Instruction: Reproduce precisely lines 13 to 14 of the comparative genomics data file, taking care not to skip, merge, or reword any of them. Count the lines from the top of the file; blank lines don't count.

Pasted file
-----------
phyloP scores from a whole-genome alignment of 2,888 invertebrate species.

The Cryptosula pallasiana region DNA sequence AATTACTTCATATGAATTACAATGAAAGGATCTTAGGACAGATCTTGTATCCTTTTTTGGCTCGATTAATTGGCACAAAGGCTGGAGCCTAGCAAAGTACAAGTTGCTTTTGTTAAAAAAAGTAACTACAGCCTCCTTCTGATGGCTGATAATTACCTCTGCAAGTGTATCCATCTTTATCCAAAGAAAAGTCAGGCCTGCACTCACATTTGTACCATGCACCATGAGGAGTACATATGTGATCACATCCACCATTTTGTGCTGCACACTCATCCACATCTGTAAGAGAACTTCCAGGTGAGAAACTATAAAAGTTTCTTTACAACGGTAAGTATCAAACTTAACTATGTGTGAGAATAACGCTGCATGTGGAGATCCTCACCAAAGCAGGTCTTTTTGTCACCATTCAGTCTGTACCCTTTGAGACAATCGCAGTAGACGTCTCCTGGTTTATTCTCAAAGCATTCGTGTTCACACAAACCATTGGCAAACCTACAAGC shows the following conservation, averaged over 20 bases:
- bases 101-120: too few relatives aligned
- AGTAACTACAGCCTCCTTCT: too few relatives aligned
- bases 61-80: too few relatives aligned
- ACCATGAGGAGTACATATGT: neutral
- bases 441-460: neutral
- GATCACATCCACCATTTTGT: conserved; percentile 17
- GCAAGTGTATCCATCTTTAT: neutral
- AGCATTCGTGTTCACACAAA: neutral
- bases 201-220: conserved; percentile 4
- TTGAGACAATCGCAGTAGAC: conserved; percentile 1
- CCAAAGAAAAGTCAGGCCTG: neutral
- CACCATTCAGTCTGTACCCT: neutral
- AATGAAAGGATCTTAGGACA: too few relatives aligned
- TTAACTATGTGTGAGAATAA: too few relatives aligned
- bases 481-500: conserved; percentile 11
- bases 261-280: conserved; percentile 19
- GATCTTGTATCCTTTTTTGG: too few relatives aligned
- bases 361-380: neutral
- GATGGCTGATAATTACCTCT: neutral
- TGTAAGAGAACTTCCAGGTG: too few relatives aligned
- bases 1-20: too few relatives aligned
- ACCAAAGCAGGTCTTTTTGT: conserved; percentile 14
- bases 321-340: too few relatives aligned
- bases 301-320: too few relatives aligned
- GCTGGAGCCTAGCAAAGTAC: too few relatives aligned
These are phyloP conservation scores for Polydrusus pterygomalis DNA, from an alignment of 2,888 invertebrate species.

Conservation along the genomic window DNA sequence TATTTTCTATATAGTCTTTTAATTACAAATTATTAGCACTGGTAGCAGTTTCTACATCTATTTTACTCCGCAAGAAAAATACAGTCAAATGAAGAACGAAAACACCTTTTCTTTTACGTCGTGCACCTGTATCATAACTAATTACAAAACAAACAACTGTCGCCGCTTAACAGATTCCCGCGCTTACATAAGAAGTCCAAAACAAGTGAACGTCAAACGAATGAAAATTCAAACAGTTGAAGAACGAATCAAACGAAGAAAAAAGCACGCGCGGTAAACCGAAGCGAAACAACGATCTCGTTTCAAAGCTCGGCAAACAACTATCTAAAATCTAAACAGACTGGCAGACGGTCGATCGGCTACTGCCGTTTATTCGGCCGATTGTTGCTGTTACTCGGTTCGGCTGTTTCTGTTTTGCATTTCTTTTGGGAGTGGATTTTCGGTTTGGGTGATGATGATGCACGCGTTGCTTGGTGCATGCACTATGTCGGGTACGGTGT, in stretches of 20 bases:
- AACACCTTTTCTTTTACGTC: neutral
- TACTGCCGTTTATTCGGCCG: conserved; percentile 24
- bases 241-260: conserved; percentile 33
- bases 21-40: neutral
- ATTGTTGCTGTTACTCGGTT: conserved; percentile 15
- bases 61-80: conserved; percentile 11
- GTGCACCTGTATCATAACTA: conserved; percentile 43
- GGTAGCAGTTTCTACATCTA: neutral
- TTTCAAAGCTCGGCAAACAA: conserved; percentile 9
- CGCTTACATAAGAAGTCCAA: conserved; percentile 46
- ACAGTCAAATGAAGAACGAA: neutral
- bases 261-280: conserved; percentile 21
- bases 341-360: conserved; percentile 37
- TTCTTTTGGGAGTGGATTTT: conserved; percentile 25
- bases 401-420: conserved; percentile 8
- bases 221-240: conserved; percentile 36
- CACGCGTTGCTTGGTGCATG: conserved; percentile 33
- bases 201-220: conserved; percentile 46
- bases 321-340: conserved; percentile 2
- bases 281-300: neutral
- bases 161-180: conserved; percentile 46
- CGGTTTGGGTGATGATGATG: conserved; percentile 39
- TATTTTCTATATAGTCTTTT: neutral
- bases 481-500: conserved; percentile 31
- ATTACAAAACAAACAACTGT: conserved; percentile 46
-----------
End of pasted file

- CCAAAGAAAAGTCAGGCCTG: neutral
- CACCATTCAGTCTGTACCCT: neutral